Technology

Is the enemy of our enemy our friend?

Amazon may be not only one of the most loved companies in America, but also one of the most hated. One of the great things about Amazon – and also about it archrival, Barnes and Nobles – is that their websites each list almost any book you might be looking for.
During the last few days, President Trump has joined the millions of Americans who viscerally hate the company. He has accused Amazon of two huge transgressions – that it doesn’t pay its fair share of taxes, and that it takes advantage of the U.S. Postal Service by grossly underpaying for its bulk shipping.
There’s a lot to dislike about Amazon, but both the president’s charges don’t even come close.
Years ago, Amazon – like the vast majority of online sellers – did not charge sales tax, especially to out-of-state buyers. But today, Amazon collects sales tax in every state that charges it.
Amazon does have an unusual shipping arrangement with the Post Office. Rather than have the P.O. sort its packages multiple times as they move towards their ultimate destinations, the company delivers many of those packages to the postal sorting facility closest to where they are to be delivered. Amazon is then charged the same lower rate that is paid by other bulk shippers.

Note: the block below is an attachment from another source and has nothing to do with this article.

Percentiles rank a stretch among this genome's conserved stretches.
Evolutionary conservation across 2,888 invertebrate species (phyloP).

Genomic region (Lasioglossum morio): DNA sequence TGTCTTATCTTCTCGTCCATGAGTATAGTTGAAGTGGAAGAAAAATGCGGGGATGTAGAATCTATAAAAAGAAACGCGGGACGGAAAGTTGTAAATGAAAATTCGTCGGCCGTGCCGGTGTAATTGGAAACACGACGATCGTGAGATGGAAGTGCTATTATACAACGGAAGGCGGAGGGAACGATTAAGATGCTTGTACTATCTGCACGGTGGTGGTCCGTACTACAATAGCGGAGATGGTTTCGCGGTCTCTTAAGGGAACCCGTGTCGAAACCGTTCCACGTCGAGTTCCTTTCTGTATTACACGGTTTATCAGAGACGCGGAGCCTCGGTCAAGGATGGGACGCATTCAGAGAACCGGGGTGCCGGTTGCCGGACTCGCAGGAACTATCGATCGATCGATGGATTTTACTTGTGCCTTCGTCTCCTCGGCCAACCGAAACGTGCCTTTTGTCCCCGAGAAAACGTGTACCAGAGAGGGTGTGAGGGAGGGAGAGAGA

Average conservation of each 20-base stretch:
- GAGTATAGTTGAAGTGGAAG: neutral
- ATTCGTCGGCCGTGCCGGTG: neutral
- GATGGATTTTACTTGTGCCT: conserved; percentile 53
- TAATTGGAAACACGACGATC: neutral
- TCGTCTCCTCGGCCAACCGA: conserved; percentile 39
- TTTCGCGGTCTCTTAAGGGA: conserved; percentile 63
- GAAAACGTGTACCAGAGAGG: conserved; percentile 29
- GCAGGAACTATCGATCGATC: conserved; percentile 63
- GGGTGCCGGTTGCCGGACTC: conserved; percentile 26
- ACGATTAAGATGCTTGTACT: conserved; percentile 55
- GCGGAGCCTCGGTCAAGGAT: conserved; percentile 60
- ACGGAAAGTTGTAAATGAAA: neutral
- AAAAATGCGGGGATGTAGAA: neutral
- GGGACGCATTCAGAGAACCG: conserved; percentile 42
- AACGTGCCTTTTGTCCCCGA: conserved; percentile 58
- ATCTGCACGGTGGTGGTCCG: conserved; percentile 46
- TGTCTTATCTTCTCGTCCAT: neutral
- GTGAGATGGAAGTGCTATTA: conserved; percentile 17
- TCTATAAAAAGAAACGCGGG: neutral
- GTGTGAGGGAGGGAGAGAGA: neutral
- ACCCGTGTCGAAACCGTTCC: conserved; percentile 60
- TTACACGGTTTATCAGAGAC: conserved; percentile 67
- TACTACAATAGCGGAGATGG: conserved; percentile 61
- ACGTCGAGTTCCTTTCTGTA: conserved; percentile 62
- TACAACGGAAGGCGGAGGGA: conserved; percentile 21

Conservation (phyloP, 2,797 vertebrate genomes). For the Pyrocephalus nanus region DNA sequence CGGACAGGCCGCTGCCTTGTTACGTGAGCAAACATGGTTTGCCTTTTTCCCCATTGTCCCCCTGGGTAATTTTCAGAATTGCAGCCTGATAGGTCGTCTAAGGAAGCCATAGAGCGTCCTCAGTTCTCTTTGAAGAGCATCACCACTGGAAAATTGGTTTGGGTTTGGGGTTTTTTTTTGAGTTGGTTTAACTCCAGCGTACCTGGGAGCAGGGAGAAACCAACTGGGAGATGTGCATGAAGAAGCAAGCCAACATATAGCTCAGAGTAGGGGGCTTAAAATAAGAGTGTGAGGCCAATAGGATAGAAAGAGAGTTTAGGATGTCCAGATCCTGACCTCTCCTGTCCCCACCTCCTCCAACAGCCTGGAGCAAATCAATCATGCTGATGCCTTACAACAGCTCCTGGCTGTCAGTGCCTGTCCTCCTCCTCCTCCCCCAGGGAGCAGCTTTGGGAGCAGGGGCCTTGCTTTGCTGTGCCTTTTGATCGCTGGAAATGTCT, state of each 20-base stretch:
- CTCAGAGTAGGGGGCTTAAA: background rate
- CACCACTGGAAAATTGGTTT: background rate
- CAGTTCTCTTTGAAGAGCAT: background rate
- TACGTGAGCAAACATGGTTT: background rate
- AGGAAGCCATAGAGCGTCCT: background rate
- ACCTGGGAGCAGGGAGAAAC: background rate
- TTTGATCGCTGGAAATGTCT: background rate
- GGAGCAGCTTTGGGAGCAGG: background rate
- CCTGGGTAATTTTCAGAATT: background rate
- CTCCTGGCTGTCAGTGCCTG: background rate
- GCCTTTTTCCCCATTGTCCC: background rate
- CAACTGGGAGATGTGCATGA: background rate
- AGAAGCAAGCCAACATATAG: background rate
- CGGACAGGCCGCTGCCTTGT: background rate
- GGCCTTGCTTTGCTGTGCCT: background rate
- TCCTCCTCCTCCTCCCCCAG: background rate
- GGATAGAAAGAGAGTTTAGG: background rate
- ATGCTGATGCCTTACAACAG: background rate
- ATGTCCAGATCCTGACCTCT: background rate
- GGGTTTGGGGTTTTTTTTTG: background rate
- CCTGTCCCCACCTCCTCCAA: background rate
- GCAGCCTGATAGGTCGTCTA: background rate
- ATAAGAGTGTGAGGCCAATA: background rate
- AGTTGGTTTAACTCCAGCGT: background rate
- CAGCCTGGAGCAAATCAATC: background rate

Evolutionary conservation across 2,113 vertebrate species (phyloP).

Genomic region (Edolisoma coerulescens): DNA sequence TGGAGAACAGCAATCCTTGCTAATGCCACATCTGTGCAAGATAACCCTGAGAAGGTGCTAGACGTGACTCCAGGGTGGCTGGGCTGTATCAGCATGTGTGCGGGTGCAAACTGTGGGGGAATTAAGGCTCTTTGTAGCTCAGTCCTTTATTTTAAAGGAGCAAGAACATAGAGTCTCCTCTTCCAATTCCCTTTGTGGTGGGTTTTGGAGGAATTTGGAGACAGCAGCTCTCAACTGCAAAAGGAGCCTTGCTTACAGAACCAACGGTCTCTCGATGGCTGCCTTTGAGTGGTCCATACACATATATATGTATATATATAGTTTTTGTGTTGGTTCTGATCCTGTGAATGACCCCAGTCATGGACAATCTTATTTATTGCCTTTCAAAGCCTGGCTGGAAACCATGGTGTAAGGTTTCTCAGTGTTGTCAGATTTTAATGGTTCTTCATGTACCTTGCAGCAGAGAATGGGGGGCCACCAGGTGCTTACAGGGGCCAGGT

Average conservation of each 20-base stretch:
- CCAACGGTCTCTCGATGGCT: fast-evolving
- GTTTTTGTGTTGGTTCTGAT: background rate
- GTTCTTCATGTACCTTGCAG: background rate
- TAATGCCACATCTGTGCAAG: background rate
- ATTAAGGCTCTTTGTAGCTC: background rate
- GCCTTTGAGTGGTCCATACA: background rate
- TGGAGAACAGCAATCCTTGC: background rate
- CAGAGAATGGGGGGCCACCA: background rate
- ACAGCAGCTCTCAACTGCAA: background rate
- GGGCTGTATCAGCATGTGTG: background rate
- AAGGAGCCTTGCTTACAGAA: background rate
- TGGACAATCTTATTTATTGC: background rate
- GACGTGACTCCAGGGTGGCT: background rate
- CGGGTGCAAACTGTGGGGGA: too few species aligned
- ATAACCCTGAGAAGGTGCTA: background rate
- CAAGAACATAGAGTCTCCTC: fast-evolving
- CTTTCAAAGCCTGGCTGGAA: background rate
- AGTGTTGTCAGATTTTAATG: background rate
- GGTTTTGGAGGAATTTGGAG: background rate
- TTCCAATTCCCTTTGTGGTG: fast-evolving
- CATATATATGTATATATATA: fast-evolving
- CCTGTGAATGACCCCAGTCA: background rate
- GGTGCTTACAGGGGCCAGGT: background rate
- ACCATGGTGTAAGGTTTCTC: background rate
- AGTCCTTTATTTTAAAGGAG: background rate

There are plenty of things to hate about Amazon, but the imagined sweetheart deal that it has with the P.O. and its failure to collect sales tax are not among them. Let’s look at some of the really despicable stuff that Amazon does.
The company has been responsible for the closure of thousands of independent bookstores serving communities across the nation. Of course, that’s of no concern to someone who reportedly barely reads at all.
Amazon has also driven hundreds of publishers out of business, and it has made it much more difficult for tens of thousands of book authors to make a living. But the fact that the company is becoming a monopoly not just in book-selling, but in book-publishing as well, is not something that our president would even notice, let alone care about.
However wildly inaccurate, the president’s charges have done Amazon some serious damage – at least in the short run. But that leaves even the most rabid Amazon-haters with what might be an unanswerable question: Is the enemy of our enemy our friend?

About the Author
Steve Slavin has a PhD in economics from NYU, and taught for over thirty years at Brooklyn College, New York Institute of Technology, and New Jersey’s Union County College. He has written sixteen math and economics books including a widely used introductory economics textbook now in its eleventh edition (McGraw-Hill) and The Great American Economy (Prometheus Books) which was published in August.

 

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